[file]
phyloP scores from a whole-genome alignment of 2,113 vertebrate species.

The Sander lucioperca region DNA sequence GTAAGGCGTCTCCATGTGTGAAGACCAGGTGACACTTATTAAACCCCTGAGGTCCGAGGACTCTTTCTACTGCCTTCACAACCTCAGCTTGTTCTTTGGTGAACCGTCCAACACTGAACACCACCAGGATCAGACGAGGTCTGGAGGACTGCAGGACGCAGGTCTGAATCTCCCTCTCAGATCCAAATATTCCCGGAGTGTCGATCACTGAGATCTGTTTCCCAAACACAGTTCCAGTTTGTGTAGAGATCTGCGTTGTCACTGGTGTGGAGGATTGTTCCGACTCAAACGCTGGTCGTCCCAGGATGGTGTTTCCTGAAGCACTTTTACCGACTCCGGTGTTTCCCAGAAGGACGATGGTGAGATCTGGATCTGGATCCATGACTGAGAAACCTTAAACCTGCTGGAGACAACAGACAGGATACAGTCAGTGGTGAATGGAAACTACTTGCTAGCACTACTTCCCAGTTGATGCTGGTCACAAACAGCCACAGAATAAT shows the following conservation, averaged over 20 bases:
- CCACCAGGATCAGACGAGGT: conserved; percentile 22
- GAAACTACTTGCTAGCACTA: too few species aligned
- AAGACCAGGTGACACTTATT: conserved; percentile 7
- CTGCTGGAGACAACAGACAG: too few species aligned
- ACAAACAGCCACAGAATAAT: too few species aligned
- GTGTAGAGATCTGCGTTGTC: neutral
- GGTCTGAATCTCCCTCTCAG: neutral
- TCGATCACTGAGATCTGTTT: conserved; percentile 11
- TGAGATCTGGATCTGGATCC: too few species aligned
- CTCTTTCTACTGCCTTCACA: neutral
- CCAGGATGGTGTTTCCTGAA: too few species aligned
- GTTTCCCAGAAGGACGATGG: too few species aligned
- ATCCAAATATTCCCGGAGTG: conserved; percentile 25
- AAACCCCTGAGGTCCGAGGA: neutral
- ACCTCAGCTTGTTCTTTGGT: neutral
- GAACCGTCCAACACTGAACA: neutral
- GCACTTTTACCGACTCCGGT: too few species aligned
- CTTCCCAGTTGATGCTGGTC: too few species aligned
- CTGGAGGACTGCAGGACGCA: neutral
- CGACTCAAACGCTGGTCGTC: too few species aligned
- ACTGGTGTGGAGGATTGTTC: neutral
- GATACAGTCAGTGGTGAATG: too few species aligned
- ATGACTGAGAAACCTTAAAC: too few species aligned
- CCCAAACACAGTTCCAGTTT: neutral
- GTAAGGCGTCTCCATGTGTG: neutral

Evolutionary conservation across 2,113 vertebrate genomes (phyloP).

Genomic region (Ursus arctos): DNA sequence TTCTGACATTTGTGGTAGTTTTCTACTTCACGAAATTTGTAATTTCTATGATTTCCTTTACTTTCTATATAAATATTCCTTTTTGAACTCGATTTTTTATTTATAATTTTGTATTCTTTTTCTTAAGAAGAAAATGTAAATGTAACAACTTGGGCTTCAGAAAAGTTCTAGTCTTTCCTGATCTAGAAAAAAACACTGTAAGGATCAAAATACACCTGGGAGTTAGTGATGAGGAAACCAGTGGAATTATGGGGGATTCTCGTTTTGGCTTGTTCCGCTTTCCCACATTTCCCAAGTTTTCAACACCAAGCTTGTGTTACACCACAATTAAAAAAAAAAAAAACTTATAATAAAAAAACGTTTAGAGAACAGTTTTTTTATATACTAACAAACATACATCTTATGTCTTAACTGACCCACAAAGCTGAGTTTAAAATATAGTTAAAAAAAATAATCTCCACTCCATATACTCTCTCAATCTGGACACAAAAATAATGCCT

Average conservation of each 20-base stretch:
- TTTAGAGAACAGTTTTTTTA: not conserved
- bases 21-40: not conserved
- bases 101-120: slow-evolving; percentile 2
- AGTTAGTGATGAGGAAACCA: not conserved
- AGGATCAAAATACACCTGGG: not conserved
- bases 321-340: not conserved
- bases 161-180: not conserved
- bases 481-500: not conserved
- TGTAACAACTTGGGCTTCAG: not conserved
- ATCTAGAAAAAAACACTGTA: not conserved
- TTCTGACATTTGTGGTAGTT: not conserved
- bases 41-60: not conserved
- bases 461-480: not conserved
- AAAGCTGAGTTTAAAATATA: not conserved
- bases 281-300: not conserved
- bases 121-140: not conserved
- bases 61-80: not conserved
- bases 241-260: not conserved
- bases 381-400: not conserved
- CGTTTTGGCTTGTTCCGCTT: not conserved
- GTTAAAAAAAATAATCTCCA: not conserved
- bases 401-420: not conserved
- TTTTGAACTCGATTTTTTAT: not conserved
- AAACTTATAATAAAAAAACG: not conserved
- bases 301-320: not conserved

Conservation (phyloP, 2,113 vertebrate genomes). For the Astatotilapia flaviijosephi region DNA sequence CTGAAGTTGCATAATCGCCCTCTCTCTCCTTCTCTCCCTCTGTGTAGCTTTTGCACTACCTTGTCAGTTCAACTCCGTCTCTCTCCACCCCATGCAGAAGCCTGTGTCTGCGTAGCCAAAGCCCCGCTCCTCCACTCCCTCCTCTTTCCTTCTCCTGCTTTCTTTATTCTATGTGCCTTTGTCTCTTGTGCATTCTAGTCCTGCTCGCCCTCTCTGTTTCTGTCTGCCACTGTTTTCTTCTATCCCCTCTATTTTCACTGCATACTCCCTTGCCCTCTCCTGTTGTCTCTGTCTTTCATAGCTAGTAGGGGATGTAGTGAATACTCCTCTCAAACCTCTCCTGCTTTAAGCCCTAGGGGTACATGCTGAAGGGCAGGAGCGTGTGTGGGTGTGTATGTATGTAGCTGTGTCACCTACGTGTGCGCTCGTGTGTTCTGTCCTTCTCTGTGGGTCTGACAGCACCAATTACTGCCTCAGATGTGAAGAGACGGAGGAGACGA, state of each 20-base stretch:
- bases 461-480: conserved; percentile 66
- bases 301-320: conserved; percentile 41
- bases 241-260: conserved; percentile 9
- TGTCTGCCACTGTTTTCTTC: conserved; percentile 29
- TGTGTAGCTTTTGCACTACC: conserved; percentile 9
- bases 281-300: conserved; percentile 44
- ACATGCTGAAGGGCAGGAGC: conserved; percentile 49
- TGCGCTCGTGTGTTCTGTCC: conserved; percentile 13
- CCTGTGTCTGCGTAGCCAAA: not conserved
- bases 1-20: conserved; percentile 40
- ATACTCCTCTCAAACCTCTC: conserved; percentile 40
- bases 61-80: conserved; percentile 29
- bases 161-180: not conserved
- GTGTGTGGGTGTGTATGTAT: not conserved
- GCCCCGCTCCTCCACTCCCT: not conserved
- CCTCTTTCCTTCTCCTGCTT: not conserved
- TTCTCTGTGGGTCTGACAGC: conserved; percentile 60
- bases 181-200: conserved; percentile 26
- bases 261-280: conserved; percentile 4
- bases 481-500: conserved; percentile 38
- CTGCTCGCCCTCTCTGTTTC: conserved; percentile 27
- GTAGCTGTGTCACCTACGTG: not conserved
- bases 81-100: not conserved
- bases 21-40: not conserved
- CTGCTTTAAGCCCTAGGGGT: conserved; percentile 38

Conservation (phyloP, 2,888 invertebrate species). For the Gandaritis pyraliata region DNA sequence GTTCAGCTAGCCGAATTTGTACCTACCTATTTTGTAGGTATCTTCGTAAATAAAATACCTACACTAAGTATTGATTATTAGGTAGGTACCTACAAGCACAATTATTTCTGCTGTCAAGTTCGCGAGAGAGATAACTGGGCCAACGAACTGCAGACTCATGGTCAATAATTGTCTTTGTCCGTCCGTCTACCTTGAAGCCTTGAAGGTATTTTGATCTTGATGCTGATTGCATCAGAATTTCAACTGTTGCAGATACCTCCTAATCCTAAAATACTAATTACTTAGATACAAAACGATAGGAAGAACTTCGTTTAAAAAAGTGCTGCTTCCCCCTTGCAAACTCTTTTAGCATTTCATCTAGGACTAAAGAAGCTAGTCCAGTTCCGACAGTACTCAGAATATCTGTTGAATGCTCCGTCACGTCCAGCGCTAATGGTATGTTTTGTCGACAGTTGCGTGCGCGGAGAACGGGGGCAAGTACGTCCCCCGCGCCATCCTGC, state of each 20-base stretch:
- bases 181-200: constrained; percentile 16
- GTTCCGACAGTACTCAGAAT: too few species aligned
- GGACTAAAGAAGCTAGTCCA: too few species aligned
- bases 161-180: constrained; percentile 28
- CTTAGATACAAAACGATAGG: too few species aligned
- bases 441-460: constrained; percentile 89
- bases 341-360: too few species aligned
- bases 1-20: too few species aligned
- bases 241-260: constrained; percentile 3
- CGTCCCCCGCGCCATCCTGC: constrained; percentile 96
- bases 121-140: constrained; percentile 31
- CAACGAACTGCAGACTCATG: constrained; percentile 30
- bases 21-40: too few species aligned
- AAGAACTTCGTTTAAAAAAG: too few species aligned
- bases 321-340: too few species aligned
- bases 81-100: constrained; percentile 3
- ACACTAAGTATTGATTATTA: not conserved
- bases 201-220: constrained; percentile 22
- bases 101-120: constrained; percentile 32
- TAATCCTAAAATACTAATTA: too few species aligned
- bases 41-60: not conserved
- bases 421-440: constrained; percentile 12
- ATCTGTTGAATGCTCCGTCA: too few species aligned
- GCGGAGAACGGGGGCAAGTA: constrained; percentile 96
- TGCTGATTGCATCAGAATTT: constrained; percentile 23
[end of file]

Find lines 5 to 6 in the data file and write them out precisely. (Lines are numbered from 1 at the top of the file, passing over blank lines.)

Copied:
- AAGACCAGGTGACACTTATT: conserved; percentile 7
- CTGCTGGAGACAACAGACAG: too few species aligned